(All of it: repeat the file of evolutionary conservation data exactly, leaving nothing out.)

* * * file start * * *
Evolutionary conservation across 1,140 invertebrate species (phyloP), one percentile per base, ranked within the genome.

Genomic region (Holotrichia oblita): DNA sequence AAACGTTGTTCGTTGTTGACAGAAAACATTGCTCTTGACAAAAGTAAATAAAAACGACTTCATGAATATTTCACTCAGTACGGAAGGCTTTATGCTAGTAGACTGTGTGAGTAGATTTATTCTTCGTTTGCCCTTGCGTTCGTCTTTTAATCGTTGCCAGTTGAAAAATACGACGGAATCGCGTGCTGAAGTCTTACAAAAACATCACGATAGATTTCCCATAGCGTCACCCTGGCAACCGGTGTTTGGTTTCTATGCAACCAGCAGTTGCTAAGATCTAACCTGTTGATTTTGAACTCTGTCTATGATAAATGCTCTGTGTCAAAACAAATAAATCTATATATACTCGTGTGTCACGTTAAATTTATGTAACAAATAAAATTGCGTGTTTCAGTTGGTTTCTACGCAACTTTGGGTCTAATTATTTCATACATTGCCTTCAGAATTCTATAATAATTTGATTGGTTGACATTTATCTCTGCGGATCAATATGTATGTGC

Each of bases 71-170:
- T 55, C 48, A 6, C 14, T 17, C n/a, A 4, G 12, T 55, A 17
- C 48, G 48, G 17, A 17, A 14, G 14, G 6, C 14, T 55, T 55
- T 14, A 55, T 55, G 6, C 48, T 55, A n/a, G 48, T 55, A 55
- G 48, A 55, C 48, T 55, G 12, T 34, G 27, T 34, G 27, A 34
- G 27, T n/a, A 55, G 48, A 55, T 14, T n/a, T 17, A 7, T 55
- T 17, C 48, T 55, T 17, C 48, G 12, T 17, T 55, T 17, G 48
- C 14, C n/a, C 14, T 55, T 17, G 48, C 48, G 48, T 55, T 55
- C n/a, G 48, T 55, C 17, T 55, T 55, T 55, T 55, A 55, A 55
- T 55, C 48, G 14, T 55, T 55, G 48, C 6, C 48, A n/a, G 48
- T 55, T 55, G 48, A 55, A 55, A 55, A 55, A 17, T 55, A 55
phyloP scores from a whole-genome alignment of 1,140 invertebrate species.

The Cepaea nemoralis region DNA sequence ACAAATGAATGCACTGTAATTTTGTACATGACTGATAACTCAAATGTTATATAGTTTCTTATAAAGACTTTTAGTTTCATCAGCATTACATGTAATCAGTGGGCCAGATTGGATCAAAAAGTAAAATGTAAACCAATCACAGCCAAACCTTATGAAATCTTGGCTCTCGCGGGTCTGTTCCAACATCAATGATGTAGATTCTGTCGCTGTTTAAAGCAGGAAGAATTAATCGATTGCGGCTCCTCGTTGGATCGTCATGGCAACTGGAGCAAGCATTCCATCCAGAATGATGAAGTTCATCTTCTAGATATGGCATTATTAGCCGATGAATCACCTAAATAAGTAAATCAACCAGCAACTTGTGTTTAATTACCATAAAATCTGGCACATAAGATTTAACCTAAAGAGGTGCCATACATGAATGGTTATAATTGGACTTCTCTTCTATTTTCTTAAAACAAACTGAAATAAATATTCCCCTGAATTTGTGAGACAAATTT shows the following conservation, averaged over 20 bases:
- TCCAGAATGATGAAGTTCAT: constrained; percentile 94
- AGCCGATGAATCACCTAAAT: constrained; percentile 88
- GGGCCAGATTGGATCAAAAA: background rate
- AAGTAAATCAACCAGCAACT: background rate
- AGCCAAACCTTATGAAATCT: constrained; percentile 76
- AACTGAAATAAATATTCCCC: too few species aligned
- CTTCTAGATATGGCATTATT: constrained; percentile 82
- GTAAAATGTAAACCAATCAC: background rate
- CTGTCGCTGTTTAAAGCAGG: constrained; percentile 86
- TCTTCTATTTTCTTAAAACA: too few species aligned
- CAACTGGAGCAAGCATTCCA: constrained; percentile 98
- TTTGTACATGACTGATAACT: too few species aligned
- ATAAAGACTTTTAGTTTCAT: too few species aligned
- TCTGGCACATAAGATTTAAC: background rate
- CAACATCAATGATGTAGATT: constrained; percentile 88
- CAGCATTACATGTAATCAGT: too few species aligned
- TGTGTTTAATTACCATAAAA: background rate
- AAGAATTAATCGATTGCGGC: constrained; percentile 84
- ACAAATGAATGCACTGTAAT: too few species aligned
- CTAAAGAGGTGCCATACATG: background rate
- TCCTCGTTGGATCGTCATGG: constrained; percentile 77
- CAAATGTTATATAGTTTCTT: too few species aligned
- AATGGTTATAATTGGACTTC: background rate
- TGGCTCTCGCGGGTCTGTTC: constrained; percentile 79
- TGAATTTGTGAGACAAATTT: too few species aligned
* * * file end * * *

Evolutionary conservation across 1,140 invertebrate species (phyloP), one percentile per base, ranked within the genome.

Genomic region (Holotrichia oblita): DNA sequence AAACGTTGTTCGTTGTTGACAGAAAACATTGCTCTTGACAAAAGTAAATAAAAACGACTTCATGAATATTTCACTCAGTACGGAAGGCTTTATGCTAGTAGACTGTGTGAGTAGATTTATTCTTCGTTTGCCCTTGCGTTCGTCTTTTAATCGTTGCCAGTTGAAAAATACGACGGAATCGCGTGCTGAAGTCTTACAAAAACATCACGATAGATTTCCCATAGCGTCACCCTGGCAACCGGTGTTTGGTTTCTATGCAACCAGCAGTTGCTAAGATCTAACCTGTTGATTTTGAACTCTGTCTATGATAAATGCTCTGTGTCAAAACAAATAAATCTATATATACTCGTGTGTCACGTTAAATTTATGTAACAAATAAAATTGCGTGTTTCAGTTGGTTTCTACGCAACTTTGGGTCTAATTATTTCATACATTGCCTTCAGAATTCTATAATAATTTGATTGGTTGACATTTATCTCTGCGGATCAATATGTATGTGC

Each of bases 71-170:
- T 55, C 48, A 6, C 14, T 17, C n/a, A 4, G 12, T 55, A 17
- C 48, G 48, G 17, A 17, A 14, G 14, G 6, C 14, T 55, T 55
- T 14, A 55, T 55, G 6, C 48, T 55, A n/a, G 48, T 55, A 55
- G 48, A 55, C 48, T 55, G 12, T 34, G 27, T 34, G 27, A 34
- G 27, T n/a, A 55, G 48, A 55, T 14, T n/a, T 17, A 7, T 55
- T 17, C 48, T 55, T 17, C 48, G 12, T 17, T 55, T 17, G 48
- C 14, C n/a, C 14, T 55, T 17, G 48, C 48, G 48, T 55, T 55
- C n/a, G 48, T 55, C 17, T 55, T 55, T 55, T 55, A 55, A 55
- T 55, C 48, G 14, T 55, T 55, G 48, C 6, C 48, A n/a, G 48
- T 55, T 55, G 48, A 55, A 55, A 55, A 55, A 17, T 55, A 55
phyloP scores from a whole-genome alignment of 1,140 invertebrate species.

The Cepaea nemoralis region DNA sequence ACAAATGAATGCACTGTAATTTTGTACATGACTGATAACTCAAATGTTATATAGTTTCTTATAAAGACTTTTAGTTTCATCAGCATTACATGTAATCAGTGGGCCAGATTGGATCAAAAAGTAAAATGTAAACCAATCACAGCCAAACCTTATGAAATCTTGGCTCTCGCGGGTCTGTTCCAACATCAATGATGTAGATTCTGTCGCTGTTTAAAGCAGGAAGAATTAATCGATTGCGGCTCCTCGTTGGATCGTCATGGCAACTGGAGCAAGCATTCCATCCAGAATGATGAAGTTCATCTTCTAGATATGGCATTATTAGCCGATGAATCACCTAAATAAGTAAATCAACCAGCAACTTGTGTTTAATTACCATAAAATCTGGCACATAAGATTTAACCTAAAGAGGTGCCATACATGAATGGTTATAATTGGACTTCTCTTCTATTTTCTTAAAACAAACTGAAATAAATATTCCCCTGAATTTGTGAGACAAATTT shows the following conservation, averaged over 20 bases:
- TCCAGAATGATGAAGTTCAT: constrained; percentile 94
- AGCCGATGAATCACCTAAAT: constrained; percentile 88
- GGGCCAGATTGGATCAAAAA: background rate
- AAGTAAATCAACCAGCAACT: background rate
- AGCCAAACCTTATGAAATCT: constrained; percentile 76
- AACTGAAATAAATATTCCCC: too few species aligned
- CTTCTAGATATGGCATTATT: constrained; percentile 82
- GTAAAATGTAAACCAATCAC: background rate
- CTGTCGCTGTTTAAAGCAGG: constrained; percentile 86
- TCTTCTATTTTCTTAAAACA: too few species aligned
- CAACTGGAGCAAGCATTCCA: constrained; percentile 98
- TTTGTACATGACTGATAACT: too few species aligned
- ATAAAGACTTTTAGTTTCAT: too few species aligned
- TCTGGCACATAAGATTTAAC: background rate
- CAACATCAATGATGTAGATT: constrained; percentile 88
- CAGCATTACATGTAATCAGT: too few species aligned
- TGTGTTTAATTACCATAAAA: background rate
- AAGAATTAATCGATTGCGGC: constrained; percentile 84
- ACAAATGAATGCACTGTAAT: too few species aligned
- CTAAAGAGGTGCCATACATG: background rate
- TCCTCGTTGGATCGTCATGG: constrained; percentile 77
- CAAATGTTATATAGTTTCTT: too few species aligned
- AATGGTTATAATTGGACTTC: background rate
- TGGCTCTCGCGGGTCTGTTC: constrained; percentile 79
- TGAATTTGTGAGACAAATTT: too few species aligned